Warning: session_start(): open(/var/lib/php5/sess_6agojrp9vc7f6q34u2bg20hkk4, O_RDWR) failed: No space left on device (28) in /data/wordpress/html/wp-content/plugins/wp-limit-login-attempts/wp-limit-login-attempts.php on line 67

WordPress database error: [Can't create/write to file '/tmp/#sql_40b_0.MYI' (Errcode: 28)]
SHOW FULL COLUMNS FROM `wp_options`

Why You Should NOT Work on Vacation – Matt Douglas

Topics

Authentic &
Refreshing

Entrepreneur
Perspective

Matt Douglas, Founder and CEO of Punchbowl.com

Sign up to get posts by email

[optin-cat id=814]

Why You Should NOT Work on Vacation

I’ve just returned from a fantastic vacation – completely disconnected from work. I do this a few times a year — go on vacation and become completely unavailable to my start-up. On this vacation, my wife and I went out of the country, and spent a week getting refreshed and reconnected with each other. It was fantastic, and exactly what we both needed. I’m now back at work feeling happy and relaxed — and ready to take on what’s ahead.

Here are the most important reasons of why you should NOT work on vacation:

It’s best for your colleagues 

By remaining plugged-in even when you are supposed to be on vacation, you’re not teaching your co-workers and colleagues to learn how to make decisions on their own. Let’s face it: if you’re in a leadership position, you probably have a lot of opinions about how things should be done. Instead of trying to control every decision, work towards building an organization around you that knows how to make decisions without your input. When you are in the office, don’t just make decisions — explain why you made the decision. That way when you’re out of the office on vacation, you’ll know that decisions will be made with your perspective in mind.  Another note about this: In my experience, I’ve seen that the people who always stay plugged in are more likely to have trouble delegating responsibility than those who are able to step completely away once in a while. By unplugging completely a few times a year, you’re training yourself to delegate. It’s a cathartic experience to step away from all decision-making for a week. Try it once and you’ll be hooked.

It’s best for your family

When you are constantly plugged in, you send the message to your family that you’re not fully engaged. They (obviously) want you to devote all of your energy to them, so they can feel in the hearts and minds that there is nothing that you would rather do than be on vacation with them. You can’t multi-task and effectively deliver this message. It requires truly “leaving it all behind.” I’m sure that you would walk away from all of your work in a moments notice if something tragic happened to someone you loved. Don’t wait for that shocking phone call to change your behavior. You can choose to unplug and focus all of your energy now — and you’ll enjoy every minute of it more.

It’s best for you

When you constantly are plugged in, you’re always viewing the trees– and not seeing the forest. As we tackle challenges throughout our daily life, there’s a constant chatter of problem-solving going on in our brains. I find that it takes me a few days after the start of my vacation to remove all of the “trees” from my brain. Then, after a few days of mental quiet, I take the last two days of my vacation to think about “forest” items in my life. This is the true benefit of a vacation; to allow you to step away, quiet your mind, and re-emerge with new perspective and thoughts about life and work.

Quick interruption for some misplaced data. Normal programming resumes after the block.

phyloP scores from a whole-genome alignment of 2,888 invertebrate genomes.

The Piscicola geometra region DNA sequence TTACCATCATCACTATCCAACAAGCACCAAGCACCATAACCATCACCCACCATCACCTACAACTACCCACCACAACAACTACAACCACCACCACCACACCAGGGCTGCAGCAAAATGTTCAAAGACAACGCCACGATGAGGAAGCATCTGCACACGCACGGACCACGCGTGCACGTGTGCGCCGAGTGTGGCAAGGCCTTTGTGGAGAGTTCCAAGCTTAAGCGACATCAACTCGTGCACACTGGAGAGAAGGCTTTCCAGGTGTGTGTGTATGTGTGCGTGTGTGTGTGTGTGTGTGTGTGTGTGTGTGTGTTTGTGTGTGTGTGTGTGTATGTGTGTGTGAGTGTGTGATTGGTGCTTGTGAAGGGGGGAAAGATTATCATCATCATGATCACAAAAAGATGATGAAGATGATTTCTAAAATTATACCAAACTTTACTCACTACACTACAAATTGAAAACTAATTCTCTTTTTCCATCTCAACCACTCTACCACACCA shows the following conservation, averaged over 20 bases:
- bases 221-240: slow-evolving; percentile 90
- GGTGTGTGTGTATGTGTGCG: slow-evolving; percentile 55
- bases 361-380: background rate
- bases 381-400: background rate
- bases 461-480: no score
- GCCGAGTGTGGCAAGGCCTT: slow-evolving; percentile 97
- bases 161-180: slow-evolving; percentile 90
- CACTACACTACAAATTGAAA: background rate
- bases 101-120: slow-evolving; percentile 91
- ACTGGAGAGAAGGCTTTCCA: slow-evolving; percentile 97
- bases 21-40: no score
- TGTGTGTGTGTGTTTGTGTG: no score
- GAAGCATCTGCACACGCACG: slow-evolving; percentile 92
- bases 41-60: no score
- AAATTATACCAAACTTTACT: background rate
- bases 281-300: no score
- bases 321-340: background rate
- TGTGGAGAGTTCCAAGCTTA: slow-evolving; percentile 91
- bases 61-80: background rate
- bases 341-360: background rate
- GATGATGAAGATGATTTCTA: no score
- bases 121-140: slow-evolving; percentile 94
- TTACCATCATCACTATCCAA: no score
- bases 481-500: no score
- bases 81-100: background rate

It will give you perspective

Too often in our lives we lose sight of our place in the world. Vacation enables us to reflect on how we fit into the world at large and examine the impact our daily lives have on the bigger eco-system around us. There’s no better feeling in the world than being able to recognize how it all fits together and then get back to the nitty-gritty tasks with that fresh perspective.

It will spark new ideas

Quiet the noise inside your head for the first few days, and then focus 100% on your vacation for the next few days. Then on the last days of your vacation, grab a good old fashioned pencil and paper and write down some thoughts, trends, and ideas that come to mind. Some of your best ideas will come from your vacation notebook — and you’ll look at it with awe in years to come. I recognize that people are different, and what works for one person doesn’t necessarily work for another. But I’ll tell you this: unplugging has certainly been effective for me; some of the best ideas for Punchbowl.com came to me sitting on a sunny beach in the last two days of my vacation.

Final thoughts:

If you’ve never completely disconnected and gone on vacation before, give it a try. Promise your significant other/kids that you’ll unplug for one week. Leave your computer at home. Tell your colleagues that you’re completely unavailable (Need help? Try using this line: “I’m completely unavailable and on vacation next week. Don’t contact me unless the business kills someone. Everything else, you can handle.”)

Are you one of those people who works on vacation? You don’t think you can completely disconnect? I bet you can. Try it and you’ll be amazed by how great you feel when you get back to work. I know I always do.


Sign up to get posts by email

[optin-cat id=817]

©2019 Matt Douglas


Warning: Unknown: open(/var/lib/php5/sess_6agojrp9vc7f6q34u2bg20hkk4, O_RDWR) failed: No space left on device (28) in Unknown on line 0

Warning: Unknown: Failed to write session data (files). Please verify that the current setting of session.save_path is correct (/var/lib/php5) in Unknown on line 0